Issue 03: May 2021 Dystinct Magazine

Dystinct Magazine's 3rd issue: May 2021 is available to download on Apple and Android devices. The issue covers inspirational stories from children and adults with learning difficulties (dyslexia, dysgraphia, dysgraphia and dyspraxia).

Zahra Nawaz
Zahra Nawaz

Table of Contents

How To Access Dystinct Magazine

On the Website
👉 Read further below to access all the content of the magazine on the website layout. Check links to each article in Topics covered in this issue
On the mobile apps on phone/tablet
The magazine can be accessed on your mobile and tablet devices.
👉 Apple App Store - iOS iPad/iPhone
👉 Google Play Store - Android devices
Also available on additional Apps
👉 Libby Apple iOS | Google Android
👉 Zinio Newstand | MagsFast Newstand | Magzter Newstand

On The Cover

Issue 3 May 2021 Dystinct Magazine

On the cover is Erin Elizabeth Groce


The May 2021 issue of Dystinct Magazine brings to you:

1) The Dystinct Journey of TitanGabrielse [Click here to read]

The story of the 9-year-old Titan Gabrielse from North Carolina, who has been instrumental in establishing a reading club at his school, which sparked some much-needed dyslexia awareness within his community.

2) Reading Remediation for Individuals with Dyslexia: What is it, and what happens when it ends? – by Kaitlin Feriante & Ruthie Swibel [Click here to read]

This article discusses the basics of dyslexia, the various components of effective reading remediation and what the outcome of reading remediation looks and feels like.

3) The Truth Behind the Rise – by Amy Rebekah Melissa Mabile [Click here to read]

A dyslexic student’s account of how audiobooks opened for her a world of imagination that she never knew existed before she was unwittingly introduced to audiobooks in the sixth grade.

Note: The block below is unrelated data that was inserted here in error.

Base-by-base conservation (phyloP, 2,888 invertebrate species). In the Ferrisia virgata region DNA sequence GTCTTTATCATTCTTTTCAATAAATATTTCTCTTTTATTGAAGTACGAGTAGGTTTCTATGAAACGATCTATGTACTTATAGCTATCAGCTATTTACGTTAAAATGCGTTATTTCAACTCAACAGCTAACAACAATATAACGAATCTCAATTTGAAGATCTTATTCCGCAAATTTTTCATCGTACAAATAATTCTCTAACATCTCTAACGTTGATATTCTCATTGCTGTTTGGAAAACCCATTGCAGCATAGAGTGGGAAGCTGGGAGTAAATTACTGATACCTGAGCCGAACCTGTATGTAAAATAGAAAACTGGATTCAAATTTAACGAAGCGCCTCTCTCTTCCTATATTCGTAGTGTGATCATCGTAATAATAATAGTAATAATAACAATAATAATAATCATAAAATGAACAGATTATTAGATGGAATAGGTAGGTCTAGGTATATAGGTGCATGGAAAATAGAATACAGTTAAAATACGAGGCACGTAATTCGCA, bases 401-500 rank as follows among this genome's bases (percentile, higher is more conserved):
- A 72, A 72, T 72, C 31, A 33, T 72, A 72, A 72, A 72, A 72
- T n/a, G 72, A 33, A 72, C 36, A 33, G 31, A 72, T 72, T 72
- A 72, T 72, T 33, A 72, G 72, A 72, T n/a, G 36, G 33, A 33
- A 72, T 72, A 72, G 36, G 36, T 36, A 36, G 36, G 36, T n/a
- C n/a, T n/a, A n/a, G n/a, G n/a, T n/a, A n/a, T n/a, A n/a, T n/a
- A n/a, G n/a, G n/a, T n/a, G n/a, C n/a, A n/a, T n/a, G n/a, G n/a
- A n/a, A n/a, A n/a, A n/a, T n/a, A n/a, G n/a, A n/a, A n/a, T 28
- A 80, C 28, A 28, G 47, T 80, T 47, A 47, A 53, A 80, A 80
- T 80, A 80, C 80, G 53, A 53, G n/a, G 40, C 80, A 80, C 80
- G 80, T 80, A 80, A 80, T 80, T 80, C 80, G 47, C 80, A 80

4) The FlatEarth and Teaching Reading – by Lyn Stone [Click here to read]

Lyn Stone briefly delves into the three approaches to reading - phonics, whole language, and whole word and shares her view on why the whole language and whole word methods are like the flat earth.

5) Dyslexia but with Numbers – by Dawn Johnson [Click here to read]

Dawn Johnson talks of her struggles growing up with dyscalculia and how she discovered only recently at 43 years of age that her struggles had a name all along.

6) Shifting the Balance: One School’s Journey of Adopting the Science of Reading – by James Dobson [Click here to read]

James’ tale of how he orchestrated the monumental task of changing his school’s literacy practices to align with the Science of Reading to better support all students in their reading journey.

7) The Dystinct Journey of Erin Elizabeth Groce [Click here to read]

The inspiring story of the 17-year-old from Indiana who was instrumental in adding the definition of the term dyslexia into her state educational law.

8) Why Kids Should Work on a Vertical Surface – by Lauren Drobnjak [Click here to read]

Lauren Drobnjak discusses the developmental benefits of writing and working on the vertical surface and has some great suggestions of engaging ways to get children to play and work on vertical surfaces.

9) 5 Facts About Metacognition – What Is It? – by Cara Koscinski [Click here to read]

Cara Koscinski explains metacognition and shares five tips for a better understanding of why metacognition is an important skill and how educators and parents can help children have the power to problem-solve.

10) Spotlight on Dyslexia Mid North Coast [Click here to read]

This article features the Dystinct journeys of the Youth Ambassadors and leaders of the DMNC Youth Ambassador Program.